Damaging Data on Loan Repayment

That sound you heard Friday at 5:15 p.m.? That was the collective thud of the heads of for-profit college executives hitting their desks in dismay when they got a first look at the sort of loan repayment data the U.S. Education Department expects to use in its proposed new regulatory scheme, aimed at ensuring that vocational programs prepare their graduates for "gainful employment."

The numbers were lower than many observers (supporters and critics of the for-profit college sector alike) expected, and while officials of the companies immediately disputed the legitimacy of the department’s data and again challenged the government’s underlying regulatory approach, they also seemed to recognize that the statistics presented yet another threat. One company, Strayer Education, went so far as to schedule a news conference for 7:30 a.m. today — before the stock markets open — to explain, and presumably contest, the department’s numbers for its campuses.

Department officials couched the mountain of information they released Friday — the equivalent of a doctoral dissertation in statistics, it seemed to this under-educated reporter — in a slew of caveats, noting the many ways in which it is either incomplete or preliminary or otherwise inappropriate for reaching too-sharply-drawn conclusions, particularly about the eligibility of individual institutions or their programs.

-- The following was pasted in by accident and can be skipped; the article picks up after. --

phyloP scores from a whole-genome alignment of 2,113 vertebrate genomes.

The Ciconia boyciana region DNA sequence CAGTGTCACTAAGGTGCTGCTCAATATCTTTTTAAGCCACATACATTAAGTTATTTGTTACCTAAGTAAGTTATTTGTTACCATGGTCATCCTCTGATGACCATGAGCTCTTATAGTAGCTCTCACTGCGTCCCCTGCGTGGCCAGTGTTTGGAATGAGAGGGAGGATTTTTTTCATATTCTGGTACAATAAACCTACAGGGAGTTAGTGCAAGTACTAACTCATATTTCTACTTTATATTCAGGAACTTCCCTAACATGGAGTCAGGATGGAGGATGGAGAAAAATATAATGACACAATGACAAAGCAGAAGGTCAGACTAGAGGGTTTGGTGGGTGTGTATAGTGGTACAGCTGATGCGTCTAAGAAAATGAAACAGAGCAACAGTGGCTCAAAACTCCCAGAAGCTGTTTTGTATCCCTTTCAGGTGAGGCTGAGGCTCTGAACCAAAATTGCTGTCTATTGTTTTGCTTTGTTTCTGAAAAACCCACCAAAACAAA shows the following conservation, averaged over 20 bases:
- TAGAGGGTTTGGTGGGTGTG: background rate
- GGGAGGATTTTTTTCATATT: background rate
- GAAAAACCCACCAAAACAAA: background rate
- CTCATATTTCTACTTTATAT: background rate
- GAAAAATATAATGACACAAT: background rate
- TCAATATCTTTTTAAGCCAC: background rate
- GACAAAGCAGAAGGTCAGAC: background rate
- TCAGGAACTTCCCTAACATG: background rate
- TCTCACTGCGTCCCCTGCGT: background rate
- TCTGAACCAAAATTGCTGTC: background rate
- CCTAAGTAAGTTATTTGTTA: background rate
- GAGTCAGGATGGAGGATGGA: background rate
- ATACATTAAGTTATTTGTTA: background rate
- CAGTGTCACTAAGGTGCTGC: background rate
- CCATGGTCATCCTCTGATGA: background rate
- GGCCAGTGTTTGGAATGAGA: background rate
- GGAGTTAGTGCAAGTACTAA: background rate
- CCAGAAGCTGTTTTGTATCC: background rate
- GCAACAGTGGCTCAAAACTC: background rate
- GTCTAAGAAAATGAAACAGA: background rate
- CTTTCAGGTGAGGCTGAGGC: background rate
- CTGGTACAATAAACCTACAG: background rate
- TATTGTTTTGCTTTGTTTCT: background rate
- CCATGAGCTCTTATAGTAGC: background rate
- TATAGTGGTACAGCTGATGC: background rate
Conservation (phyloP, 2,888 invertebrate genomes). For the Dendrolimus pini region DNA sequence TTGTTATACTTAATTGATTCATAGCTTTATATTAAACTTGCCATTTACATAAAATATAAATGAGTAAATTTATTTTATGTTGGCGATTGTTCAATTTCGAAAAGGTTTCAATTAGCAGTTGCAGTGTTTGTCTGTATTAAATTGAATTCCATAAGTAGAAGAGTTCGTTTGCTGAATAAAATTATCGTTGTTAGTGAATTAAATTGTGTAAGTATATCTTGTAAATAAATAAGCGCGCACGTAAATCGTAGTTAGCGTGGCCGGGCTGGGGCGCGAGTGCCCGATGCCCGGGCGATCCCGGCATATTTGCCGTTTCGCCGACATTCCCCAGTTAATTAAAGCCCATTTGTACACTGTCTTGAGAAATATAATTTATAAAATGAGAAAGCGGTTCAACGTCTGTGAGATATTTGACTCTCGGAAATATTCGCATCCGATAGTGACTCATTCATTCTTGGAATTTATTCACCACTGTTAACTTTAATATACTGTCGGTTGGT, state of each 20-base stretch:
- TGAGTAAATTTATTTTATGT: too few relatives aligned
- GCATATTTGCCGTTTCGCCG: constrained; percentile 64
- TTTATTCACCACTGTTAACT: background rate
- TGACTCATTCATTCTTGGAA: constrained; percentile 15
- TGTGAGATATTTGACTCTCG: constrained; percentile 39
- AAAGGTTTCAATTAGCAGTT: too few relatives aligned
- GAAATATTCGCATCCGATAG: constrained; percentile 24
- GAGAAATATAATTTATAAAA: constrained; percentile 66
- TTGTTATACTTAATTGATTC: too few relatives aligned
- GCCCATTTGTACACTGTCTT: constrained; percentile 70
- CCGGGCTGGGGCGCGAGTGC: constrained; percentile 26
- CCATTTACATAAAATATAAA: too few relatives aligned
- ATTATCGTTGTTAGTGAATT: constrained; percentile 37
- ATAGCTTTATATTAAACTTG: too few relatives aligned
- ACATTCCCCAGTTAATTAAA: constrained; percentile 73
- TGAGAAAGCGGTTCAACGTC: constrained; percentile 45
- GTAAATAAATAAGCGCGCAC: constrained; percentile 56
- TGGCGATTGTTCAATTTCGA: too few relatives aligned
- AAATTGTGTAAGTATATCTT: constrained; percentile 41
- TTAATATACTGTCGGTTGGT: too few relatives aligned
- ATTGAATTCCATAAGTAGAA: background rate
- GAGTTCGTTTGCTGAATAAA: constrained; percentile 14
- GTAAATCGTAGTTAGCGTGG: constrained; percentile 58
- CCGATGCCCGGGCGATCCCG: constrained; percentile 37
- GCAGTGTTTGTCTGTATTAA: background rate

That was especially true for the information related to two of the three measures the department proposes, which are designed to reveal whether the median debt loads of students who completed a given program in the three previous fiscal years are at or below what the department considers a reasonable percentage of their annual earnings or discretionary income.

While the department released several tables and reports to explain how its officials calculated those debt-to-income ratios, the complexity of those calculations, and the fact that they will be dependent on income and earnings data about students that most colleges do not have, mean that the income ratios largely remain an enigma.

The data released by the department do not provide 100 percent clarity about the other major "gainful employment" measure: the extent to which recent students repay their loans. Most notably, the information provided Friday looks at the performance of entire institutions, rather than of specific academic programs, which is how the department ultimately plans to make its assessment.

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